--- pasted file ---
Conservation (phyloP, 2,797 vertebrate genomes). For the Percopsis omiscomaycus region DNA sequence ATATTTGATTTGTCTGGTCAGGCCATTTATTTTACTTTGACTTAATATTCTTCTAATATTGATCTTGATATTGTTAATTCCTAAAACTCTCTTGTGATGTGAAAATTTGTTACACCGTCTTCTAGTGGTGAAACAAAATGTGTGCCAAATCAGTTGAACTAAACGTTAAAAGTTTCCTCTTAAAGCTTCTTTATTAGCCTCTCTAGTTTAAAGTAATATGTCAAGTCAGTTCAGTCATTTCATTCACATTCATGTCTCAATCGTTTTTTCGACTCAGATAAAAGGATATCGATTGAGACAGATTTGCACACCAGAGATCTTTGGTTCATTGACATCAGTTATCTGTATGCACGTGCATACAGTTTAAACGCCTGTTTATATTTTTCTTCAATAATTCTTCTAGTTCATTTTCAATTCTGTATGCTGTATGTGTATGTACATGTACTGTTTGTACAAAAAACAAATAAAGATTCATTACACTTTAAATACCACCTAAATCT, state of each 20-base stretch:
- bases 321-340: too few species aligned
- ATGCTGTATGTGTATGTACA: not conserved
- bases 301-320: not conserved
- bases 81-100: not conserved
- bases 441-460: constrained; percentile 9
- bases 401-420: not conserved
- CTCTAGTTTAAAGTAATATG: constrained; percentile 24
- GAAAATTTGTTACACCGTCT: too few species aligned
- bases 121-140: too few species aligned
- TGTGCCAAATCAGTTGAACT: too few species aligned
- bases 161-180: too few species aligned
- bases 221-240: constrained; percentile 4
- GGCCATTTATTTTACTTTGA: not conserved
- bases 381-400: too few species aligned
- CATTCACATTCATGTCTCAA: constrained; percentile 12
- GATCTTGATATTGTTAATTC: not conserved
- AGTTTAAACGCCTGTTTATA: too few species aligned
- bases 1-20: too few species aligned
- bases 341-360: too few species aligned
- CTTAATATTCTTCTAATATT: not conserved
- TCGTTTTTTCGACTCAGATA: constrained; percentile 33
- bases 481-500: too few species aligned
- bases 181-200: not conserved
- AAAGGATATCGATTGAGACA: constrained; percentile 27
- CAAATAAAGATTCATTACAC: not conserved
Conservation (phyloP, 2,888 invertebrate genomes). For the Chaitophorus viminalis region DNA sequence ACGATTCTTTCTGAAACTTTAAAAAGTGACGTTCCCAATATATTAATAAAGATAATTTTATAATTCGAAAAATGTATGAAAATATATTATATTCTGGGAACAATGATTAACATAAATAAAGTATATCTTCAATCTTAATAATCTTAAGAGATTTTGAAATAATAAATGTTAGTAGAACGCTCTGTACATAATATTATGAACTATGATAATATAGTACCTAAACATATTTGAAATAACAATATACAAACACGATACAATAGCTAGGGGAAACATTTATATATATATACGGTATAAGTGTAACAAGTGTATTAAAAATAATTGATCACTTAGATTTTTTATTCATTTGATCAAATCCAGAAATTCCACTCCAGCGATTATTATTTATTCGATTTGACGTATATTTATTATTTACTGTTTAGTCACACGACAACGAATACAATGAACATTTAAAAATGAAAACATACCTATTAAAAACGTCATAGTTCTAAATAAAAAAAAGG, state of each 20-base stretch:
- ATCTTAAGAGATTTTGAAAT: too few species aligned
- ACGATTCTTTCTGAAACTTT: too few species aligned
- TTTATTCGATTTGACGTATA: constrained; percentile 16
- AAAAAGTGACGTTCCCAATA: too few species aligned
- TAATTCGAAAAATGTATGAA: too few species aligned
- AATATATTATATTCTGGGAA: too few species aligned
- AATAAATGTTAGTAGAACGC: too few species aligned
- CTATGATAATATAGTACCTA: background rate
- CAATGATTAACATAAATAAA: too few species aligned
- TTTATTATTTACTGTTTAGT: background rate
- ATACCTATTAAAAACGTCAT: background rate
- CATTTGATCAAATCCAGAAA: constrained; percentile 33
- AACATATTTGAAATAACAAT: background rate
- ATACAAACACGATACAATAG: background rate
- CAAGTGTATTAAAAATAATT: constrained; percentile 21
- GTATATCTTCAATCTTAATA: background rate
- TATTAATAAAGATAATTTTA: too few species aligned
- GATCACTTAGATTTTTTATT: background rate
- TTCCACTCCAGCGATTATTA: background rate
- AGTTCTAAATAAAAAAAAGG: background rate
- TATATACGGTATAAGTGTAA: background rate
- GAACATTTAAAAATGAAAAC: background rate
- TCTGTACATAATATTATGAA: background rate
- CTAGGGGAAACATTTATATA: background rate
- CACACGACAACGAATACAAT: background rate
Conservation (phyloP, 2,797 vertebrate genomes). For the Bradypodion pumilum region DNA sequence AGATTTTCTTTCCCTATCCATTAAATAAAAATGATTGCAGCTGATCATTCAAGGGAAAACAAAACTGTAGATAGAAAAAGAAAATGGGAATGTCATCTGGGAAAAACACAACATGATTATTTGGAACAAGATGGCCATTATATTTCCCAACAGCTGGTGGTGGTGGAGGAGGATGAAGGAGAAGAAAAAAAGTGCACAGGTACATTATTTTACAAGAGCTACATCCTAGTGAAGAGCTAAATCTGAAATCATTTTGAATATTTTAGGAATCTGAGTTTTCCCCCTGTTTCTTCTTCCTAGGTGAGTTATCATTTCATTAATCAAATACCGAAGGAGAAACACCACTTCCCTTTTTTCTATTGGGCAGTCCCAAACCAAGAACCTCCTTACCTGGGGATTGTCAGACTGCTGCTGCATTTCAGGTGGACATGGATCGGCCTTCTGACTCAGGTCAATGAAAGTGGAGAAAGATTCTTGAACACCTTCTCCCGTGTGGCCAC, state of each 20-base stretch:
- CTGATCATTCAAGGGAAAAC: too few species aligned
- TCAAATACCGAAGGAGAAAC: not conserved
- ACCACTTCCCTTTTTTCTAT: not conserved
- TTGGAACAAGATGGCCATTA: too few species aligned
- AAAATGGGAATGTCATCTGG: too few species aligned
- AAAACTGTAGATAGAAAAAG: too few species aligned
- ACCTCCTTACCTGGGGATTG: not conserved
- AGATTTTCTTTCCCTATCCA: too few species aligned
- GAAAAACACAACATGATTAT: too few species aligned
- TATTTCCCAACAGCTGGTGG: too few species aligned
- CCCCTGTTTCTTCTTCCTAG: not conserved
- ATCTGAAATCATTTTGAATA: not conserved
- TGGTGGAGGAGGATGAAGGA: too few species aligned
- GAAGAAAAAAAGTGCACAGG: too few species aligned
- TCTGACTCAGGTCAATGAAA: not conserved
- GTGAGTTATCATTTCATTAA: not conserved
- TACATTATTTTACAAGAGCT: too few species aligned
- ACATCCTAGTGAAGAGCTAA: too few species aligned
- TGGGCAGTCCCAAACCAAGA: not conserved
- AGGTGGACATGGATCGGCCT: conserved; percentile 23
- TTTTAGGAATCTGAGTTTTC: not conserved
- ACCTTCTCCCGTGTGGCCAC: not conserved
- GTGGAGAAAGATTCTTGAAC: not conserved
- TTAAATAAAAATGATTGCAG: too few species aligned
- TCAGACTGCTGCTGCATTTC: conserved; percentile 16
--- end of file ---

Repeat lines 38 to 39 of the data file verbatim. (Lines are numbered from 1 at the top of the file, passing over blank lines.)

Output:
- ATACCTATTAAAAACGTCAT: background rate
- CATTTGATCAAATCCAGAAA: constrained; percentile 33